Geroge Neumayr is also thinking about civility. He notes the different approach that liberals take to civility and respect for government when it comes to the tea partiers compared to tenured radicals who made their chops protesting against government plus the rhetoric thundering from Jeremiah Wright's pulpit that Obama didn't seem to mind for twenty years.
No one is more authoritarian than a successful left-wing revolutionary: he rises to power by extolling dissent, then stays in power by suppressing it.
Were the Tea Partiers rabid left-wing professors instead of patriotic Americans, they would receive tenure and places of honor at high-brow luncheons. Were they veterans of UC Berkeley's Free Speech Movement, they would serve as nostalgic subjects for a Time retrospective. Were Tea Partiers "demonizing" the American government in the deepest sense -- teaching the young to view the Founding Fathers with patronizing contempt and the documents they wrote as reactionary relics to be replaced by a "living Constitution" -- they would have jobs in the Obama administration.
George Will pays tribute to the man he rightly terms "the nation's most interesting governor," Chris Christie. The teachers union is attacking him full throttle for the shocking request that they actually pay something to contribute to their own health care policies. They claim that he's damaging "the children" if they have to pay a mere 1.5% towards their own health insurance. Balderdash!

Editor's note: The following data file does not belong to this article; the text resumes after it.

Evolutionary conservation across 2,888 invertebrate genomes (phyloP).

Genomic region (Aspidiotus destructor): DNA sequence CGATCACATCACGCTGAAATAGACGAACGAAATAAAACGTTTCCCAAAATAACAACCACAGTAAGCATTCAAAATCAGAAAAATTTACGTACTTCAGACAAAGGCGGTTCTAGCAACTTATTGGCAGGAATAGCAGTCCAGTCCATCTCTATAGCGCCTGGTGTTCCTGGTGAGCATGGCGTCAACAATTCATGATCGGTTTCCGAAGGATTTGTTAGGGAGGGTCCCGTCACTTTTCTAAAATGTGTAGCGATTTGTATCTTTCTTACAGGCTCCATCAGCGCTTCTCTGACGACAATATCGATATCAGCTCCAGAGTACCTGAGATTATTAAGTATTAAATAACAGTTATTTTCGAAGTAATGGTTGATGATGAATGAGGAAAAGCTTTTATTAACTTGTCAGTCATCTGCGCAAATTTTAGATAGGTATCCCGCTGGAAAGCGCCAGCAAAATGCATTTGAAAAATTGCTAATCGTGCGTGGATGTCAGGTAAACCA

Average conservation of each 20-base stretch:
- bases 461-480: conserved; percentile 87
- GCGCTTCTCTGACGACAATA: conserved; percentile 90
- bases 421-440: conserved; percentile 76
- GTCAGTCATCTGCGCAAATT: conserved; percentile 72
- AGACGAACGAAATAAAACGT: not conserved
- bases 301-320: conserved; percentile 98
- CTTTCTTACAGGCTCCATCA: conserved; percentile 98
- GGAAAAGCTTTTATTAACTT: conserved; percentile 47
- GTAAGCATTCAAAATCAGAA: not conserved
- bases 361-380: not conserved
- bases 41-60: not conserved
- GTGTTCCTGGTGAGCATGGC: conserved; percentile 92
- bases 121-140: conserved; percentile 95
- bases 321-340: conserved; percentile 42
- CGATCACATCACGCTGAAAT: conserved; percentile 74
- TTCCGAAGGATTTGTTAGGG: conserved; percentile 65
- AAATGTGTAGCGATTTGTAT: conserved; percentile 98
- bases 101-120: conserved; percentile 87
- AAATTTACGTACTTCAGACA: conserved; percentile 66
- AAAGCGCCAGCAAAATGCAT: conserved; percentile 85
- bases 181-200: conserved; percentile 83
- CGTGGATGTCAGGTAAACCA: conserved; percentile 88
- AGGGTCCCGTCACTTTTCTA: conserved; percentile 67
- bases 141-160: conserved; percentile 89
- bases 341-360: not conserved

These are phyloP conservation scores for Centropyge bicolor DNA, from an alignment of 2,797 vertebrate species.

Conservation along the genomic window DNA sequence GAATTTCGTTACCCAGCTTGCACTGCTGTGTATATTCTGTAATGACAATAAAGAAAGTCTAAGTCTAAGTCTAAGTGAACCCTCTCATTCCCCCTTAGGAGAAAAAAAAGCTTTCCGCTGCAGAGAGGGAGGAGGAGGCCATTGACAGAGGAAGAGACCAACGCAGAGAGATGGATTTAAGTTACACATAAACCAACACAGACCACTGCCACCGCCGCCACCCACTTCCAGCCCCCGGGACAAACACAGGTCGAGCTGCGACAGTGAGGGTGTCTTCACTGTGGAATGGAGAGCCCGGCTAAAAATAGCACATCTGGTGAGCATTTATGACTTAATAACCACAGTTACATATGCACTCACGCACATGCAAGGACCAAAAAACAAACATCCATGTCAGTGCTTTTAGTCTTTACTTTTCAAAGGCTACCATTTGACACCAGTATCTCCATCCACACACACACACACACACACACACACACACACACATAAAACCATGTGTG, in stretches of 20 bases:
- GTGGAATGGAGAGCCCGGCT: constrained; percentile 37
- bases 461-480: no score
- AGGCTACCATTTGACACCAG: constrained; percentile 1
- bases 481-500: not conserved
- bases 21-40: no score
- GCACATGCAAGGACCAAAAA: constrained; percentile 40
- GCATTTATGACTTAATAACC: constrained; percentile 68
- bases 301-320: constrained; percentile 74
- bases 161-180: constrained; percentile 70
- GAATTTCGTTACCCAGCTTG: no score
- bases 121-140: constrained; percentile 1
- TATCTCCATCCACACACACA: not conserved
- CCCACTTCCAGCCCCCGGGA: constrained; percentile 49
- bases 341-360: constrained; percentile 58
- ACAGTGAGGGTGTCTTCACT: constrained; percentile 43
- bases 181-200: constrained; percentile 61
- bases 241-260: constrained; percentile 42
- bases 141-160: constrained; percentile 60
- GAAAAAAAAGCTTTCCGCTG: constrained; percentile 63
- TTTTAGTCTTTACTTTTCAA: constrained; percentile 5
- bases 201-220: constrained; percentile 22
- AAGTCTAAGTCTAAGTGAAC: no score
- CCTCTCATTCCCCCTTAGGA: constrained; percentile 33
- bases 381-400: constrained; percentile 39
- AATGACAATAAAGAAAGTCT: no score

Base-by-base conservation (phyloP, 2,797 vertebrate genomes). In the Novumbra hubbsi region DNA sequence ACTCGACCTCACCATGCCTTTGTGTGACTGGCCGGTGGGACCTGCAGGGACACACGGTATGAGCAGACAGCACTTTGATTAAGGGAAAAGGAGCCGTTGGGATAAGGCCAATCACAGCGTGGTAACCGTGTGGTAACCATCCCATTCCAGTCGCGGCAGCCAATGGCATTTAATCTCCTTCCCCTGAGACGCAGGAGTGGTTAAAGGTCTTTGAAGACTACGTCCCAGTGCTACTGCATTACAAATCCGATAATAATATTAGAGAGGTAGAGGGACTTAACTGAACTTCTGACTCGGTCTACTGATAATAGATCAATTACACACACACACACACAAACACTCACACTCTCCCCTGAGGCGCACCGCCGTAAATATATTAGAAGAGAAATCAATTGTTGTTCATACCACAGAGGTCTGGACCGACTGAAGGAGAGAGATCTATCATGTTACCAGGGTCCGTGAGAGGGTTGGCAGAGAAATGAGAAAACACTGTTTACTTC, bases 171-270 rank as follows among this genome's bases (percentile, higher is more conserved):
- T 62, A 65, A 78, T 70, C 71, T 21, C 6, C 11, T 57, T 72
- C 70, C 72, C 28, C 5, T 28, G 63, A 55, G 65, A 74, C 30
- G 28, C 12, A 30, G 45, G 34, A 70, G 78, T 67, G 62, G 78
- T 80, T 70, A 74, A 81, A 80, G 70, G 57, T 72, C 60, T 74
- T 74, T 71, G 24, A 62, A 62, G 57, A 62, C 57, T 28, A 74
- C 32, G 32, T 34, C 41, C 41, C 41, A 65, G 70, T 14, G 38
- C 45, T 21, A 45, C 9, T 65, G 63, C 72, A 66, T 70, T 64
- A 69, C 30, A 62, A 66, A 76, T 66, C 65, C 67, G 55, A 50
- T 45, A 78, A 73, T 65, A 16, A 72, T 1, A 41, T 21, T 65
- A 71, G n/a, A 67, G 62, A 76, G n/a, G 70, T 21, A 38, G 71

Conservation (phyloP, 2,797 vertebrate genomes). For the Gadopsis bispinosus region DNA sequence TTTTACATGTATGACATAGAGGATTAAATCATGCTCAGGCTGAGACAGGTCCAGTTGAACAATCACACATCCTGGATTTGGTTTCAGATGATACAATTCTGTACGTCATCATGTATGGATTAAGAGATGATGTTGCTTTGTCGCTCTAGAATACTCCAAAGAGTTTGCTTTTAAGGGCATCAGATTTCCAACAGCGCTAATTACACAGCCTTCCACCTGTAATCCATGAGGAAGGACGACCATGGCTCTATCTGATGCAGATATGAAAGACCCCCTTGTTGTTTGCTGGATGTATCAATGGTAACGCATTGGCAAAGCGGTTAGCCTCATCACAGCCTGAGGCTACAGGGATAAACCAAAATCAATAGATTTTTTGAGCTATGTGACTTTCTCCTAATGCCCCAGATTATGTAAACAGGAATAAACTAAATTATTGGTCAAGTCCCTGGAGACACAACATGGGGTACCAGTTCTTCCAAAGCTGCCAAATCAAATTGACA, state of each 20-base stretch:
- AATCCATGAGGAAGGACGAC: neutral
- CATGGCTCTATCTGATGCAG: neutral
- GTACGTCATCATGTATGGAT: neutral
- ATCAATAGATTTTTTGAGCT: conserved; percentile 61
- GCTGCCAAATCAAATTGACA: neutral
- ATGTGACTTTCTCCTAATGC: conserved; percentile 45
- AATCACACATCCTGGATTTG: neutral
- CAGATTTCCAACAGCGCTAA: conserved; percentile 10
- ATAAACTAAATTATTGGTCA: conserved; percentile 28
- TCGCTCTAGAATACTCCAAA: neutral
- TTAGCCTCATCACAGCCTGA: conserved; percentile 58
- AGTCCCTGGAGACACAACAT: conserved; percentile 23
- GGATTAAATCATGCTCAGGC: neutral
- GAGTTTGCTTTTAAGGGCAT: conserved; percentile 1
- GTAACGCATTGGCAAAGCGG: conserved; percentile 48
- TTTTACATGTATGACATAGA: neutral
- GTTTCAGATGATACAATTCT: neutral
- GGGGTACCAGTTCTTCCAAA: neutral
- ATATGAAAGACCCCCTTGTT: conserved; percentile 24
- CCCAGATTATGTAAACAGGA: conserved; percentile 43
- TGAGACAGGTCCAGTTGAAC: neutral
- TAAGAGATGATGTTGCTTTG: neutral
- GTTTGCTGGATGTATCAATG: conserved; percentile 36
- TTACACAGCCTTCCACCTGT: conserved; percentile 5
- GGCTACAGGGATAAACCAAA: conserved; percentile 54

Perhaps those teachers who are so very concerned about "the children" might think twice of posting on Facebook, where kids and the public can view their posts, their rantings against the governor.
In Facebook messages visible to the world — not to mention their students — the teachers have called Christie fat, compared him to a genocidal dictator and wished he was dead. The postings are often riddled with bad grammar and misspellings.Charming, just charming.
Perhaps the inability of the teachers unions to think that their members should share in the sacrifices that the rest of New Jersey citizens have been making in these tough times explains why voters went to the polls this week and rejected in record numbers a majority of the school budgets that were on the ballot there. Christie had asked voters to reject school budgets in districts where teachers had not agreed to a pay freeze. And voters did reject 59% of those budgets. Voters are indeed waking up to what the public employees unions have done to their state.
Dana Milbank has a lot of fun with Joe Biden's lackluster delivery of a speech touting the nation's supposed economic recovery.
James Taranto has a lot of fun with EJ Dionne's huffing an puffing about the tea parties being the "populism of the privileged." As Taranto writes,
What exactly does Dionne mean by "privileged"? It seems unlikely that the group he describes includes many who have inherited wealth or special legal advantages. Rather, they are, by and large, people who have worked hard to get ahead. Dionne resents them as "privileged" because they are successful.Where else, but on the left, would middle-class voters be dismissed and told that their opinions were worthless?
Further, if we shouldn't take the tea-party movement seriously because it consists of "the privileged," how seriously should we take E.J. Dionne? We don't know how much the Washington Post pays him, but our educated guess is that it's considerably more than the median tea partygoer makes.
Even more to the point, think of what the tea-party people have done to draw Dionne's disdain: exercise their right to free speech. Think about the enormous privilege Dionne enjoys in that regard. His position at the Washington Post gives him an enormous megaphone, a far greater degree of political influence than most individuals, including tea-party activists, can ever hope to enjoy. For Dionne to sneer at them for being "privileged" shows an enormous lack of self-awareness and class.